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Tuesday 24 October 2017

Farmer loses four calves as killer parasite levels on farms hit 24pc

Vet labs diagnose Coccidiosis in 24pc of weanlings

Coccidiosis has been on the increase in recent years, due mainly to the late spring, with the resultant late turnout of stock leading to a build-up of infection in calf bedding and creep area. Stock image
Coccidiosis has been on the increase in recent years, due mainly to the late spring, with the resultant late turnout of stock leading to a build-up of infection in calf bedding and creep area. Stock image
Ciaran Moran

Ciaran Moran

A farmer in Cork lost four weanlings to coccidiosis this summer as the condition was found to be rampant in cattle examined at regional veterinary labs (RVL) around the country.

During the summer, coccidiosis was diagnosed in 24pc of submissions from bovine weanlings across all RVLs.

In an example of an unusually severe presentation of the disease, a heavy parasitic load of coccidia and nematodes was observed in a group of eight seven-month-old weanlings by Cork RVL.

The clinical signs were weakness and diarrhoea, progressing to recumbency. Four calves died in total.

Breakdown of pathogens identified in cases of bovine enteritis from all age calves in May and June 2017. Source: Department of Agriculture
Breakdown of pathogens identified in cases of bovine enteritis from all age calves in May and June 2017. Source: Department of Agriculture

Botulism was considered as a tentative differential diagnosis by the veterinary practitioner at the early stages of the clinical examination and investigation, as weakness was the main clinical sign observed and so many animals were affected over such a short timeframe.

However, following consultation with laboratory staff, it was agreed that since there was no history of exposure to poultry litter and a typical flaccid paralysis was not observed, this differential diagnosis was less likely.

Examination of the intestinal sections taken at necropsy revealed marked infiltration of eosinophils and abundant coccidial oocysts at various stages of their life cycles, from merozoites to microgamonts and macrogamonts.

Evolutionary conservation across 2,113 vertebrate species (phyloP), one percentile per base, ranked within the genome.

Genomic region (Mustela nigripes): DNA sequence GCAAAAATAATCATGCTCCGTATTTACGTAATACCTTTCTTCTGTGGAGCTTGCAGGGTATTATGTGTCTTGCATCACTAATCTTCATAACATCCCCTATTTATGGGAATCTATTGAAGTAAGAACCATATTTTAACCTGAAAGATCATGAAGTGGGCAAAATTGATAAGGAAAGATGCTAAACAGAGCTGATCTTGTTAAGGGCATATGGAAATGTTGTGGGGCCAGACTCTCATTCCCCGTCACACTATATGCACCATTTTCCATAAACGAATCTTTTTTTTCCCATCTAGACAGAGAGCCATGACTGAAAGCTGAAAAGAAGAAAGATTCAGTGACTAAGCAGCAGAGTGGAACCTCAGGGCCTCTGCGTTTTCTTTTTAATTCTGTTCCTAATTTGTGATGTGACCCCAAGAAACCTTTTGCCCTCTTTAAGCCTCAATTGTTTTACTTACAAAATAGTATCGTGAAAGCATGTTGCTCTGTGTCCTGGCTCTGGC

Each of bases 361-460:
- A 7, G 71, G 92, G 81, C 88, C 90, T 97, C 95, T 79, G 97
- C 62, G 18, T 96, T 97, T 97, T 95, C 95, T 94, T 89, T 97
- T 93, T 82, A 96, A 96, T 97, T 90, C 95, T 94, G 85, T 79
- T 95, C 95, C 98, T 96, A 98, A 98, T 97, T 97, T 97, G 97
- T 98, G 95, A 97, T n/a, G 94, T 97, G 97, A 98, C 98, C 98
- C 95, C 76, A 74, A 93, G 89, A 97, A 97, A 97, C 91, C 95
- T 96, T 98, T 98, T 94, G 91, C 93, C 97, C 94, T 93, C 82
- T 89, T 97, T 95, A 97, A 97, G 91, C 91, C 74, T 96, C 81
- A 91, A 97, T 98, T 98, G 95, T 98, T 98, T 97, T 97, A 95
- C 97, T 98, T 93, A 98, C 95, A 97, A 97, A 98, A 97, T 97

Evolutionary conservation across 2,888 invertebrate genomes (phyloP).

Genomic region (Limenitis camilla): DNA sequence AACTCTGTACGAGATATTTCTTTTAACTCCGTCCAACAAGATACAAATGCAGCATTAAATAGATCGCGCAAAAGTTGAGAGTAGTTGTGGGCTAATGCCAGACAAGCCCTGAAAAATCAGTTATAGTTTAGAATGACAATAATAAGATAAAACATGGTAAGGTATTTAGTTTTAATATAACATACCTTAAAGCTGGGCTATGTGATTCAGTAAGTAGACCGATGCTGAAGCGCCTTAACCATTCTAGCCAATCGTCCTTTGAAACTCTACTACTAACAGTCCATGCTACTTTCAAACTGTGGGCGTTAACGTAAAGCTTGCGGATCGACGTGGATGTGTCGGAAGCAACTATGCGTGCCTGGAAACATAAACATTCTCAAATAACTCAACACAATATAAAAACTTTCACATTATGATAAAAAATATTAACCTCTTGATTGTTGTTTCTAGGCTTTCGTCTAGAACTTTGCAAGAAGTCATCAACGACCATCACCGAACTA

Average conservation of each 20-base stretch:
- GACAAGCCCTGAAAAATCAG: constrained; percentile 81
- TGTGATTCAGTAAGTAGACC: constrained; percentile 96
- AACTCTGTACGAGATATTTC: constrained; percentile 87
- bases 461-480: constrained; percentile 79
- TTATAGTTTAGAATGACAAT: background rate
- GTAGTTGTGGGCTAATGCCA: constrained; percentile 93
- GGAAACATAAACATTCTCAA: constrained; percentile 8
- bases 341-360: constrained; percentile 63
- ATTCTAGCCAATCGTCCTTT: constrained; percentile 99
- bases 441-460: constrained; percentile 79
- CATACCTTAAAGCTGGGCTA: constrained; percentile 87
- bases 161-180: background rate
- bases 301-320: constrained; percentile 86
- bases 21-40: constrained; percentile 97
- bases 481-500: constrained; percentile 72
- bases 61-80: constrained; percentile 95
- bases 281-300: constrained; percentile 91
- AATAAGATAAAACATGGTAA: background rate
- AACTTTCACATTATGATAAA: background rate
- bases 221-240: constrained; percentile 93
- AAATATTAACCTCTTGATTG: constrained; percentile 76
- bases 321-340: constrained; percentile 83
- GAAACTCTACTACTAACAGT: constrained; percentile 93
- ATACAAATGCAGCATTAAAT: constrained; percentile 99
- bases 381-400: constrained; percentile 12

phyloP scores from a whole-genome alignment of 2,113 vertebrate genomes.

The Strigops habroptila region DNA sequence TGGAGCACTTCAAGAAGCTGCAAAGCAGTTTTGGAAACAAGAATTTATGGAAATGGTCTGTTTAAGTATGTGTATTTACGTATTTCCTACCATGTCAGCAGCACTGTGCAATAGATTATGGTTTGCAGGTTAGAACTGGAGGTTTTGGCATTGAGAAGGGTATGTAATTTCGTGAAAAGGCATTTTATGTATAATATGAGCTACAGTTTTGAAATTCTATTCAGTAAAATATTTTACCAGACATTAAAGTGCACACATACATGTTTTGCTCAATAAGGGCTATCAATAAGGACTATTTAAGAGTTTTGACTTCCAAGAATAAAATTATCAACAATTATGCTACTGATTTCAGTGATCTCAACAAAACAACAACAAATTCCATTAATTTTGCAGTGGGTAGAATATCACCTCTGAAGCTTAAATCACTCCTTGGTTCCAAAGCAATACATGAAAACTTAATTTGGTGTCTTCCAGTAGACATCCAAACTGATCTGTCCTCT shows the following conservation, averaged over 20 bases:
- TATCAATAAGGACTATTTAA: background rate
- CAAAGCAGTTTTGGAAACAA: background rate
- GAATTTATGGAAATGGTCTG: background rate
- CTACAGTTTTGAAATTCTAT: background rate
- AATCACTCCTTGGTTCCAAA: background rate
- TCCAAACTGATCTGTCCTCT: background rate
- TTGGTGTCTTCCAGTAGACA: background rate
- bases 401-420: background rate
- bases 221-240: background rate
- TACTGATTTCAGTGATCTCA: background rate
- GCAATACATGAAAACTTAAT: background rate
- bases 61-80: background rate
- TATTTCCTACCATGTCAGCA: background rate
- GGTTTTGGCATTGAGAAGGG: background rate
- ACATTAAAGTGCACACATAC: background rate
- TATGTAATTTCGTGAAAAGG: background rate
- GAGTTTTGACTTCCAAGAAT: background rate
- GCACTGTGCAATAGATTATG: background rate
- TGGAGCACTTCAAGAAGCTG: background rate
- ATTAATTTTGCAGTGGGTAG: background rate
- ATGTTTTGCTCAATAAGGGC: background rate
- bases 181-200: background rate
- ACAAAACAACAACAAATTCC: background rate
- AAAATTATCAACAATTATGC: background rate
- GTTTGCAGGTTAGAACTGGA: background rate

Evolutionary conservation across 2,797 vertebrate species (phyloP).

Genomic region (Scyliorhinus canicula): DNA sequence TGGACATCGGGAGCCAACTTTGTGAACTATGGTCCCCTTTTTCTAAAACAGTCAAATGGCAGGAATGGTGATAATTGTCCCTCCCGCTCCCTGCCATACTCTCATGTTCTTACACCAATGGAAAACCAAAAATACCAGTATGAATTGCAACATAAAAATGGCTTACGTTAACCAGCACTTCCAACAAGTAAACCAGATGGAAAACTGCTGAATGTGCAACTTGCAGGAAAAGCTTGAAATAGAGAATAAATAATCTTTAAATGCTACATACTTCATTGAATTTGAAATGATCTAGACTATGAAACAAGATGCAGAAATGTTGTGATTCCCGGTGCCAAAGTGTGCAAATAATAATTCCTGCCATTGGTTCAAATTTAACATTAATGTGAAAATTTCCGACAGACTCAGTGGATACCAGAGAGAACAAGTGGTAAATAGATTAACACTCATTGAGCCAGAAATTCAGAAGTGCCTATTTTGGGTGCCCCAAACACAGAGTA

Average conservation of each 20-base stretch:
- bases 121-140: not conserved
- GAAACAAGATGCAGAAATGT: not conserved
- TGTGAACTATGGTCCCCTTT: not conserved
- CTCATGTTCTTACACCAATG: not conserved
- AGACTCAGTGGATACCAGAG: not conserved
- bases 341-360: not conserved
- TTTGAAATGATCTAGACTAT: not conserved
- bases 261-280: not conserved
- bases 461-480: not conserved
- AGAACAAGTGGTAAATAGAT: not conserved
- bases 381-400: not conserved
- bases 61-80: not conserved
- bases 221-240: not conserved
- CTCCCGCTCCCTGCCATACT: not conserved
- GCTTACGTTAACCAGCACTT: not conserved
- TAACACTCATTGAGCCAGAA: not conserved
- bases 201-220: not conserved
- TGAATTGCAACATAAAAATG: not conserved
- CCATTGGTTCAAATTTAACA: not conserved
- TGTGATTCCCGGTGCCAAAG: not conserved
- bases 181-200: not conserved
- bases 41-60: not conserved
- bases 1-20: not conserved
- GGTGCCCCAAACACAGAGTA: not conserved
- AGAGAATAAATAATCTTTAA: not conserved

The severity of the intestinal lesions was considered adequate to confirm severe acute coccidiosis as the cause of death.

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Teagasc Adviser, Anthony O'Connor recently highlighted that coccidiosis has been on the increase in recent years, due mainly to the late spring, with the resultant late turnout of stock leading to a build-up of infection in calf bedding and creep area.

He says it’s all about hygiene and cleanliness as the calving season progresses.

What is Coccidiosis?

As with Cryptosporidia, Coccidiosis is caused by protozoa.

Cattle will develop immunity to the condition over time but young calves with an underdeveloped immune system placed in a dirty environment can succumb to the disease.

A dirty environment leaves calves more likely to ingest high numbers of the immature protozoa. Coccidiosis tends to be seen in calves from about 3 weeks old up to about 6 months.

Infected calves pass out large numbers of Oocytes which can contaminate the environment for other calves. The Oocytes are resistant and can survive for long periods in the environment (sheds etc)

Clinical Signs

The Coccidia can cause a watery scour because they damage the mucosa of the intestine. Damage to the intestine reduces the calf's ability to absorb fluids and nutrients and so calves that are infected can become dehydrates, may start to pass blood, shed part of the intestine lining and can become weak and uncoordinated.

Calves that have the condition can often be seen straining.

Probably the biggest economic loss is the poor thrive in animals that are affected. In many herds there may be sub clinical infection where animals show very little symptoms and will recover with time but thrive will be affected.

Treatment

According to Teagasc if a herd has had trouble with Coccidia in the past then they need to be vigilant because it can easily reoccur particularly where hygiene is poor.

 In this case herds will often dose calves with Vecoxan (diclurazil) or Baycox (toltrazuril) as a prophylactic.

Typically calves will be given an oral dose of between 20-30ml depending on the weight of the calf.

Calves that are scouring become dehydrated and should receive normal electrolyte therapy and be removed from the group.

Prevention

Prevention is better than cure.

Here, Teagasc says hygiene is hugely important.

Increase the amount of straw bedding used in the calve areas. Try and prevent the build-up of faecal contamination around feed and water troughs.

Avoid mixing of different ages of calves as younger calves will be more susceptible.

If you have had a problem make sure sheds are cleaned and disinfected with a strong disinfectant (as recommended by your Vet) between batches of calves. Disinfectant choice that kills oocytes is critical.

Consult your Vet on the most effective disinfectant to use. 

The use of hydrated lime as an additional disinfectant is recommended.

Animals can be given licenced medication as already mentioned to prevent the disease.

In some areas medicated licks containing Coccidistats are used under prescription. Please note that there is no vaccine available against Coccidia

Veterinary Assistance

If you suspect that there is an outbreak of Coccidiosis infection in your calves, prompt action is vital.

Consult with your veterinary surgeon immediately on your suspicions. It is also important that in a scour outbreak that a scour sample is taken to your local Vet and sent to a veterinary laboratory to identify the causal organism and confirm that it is Coccidiosis.

Treatment of calves will be very much dependent on the outcome of the sample results.


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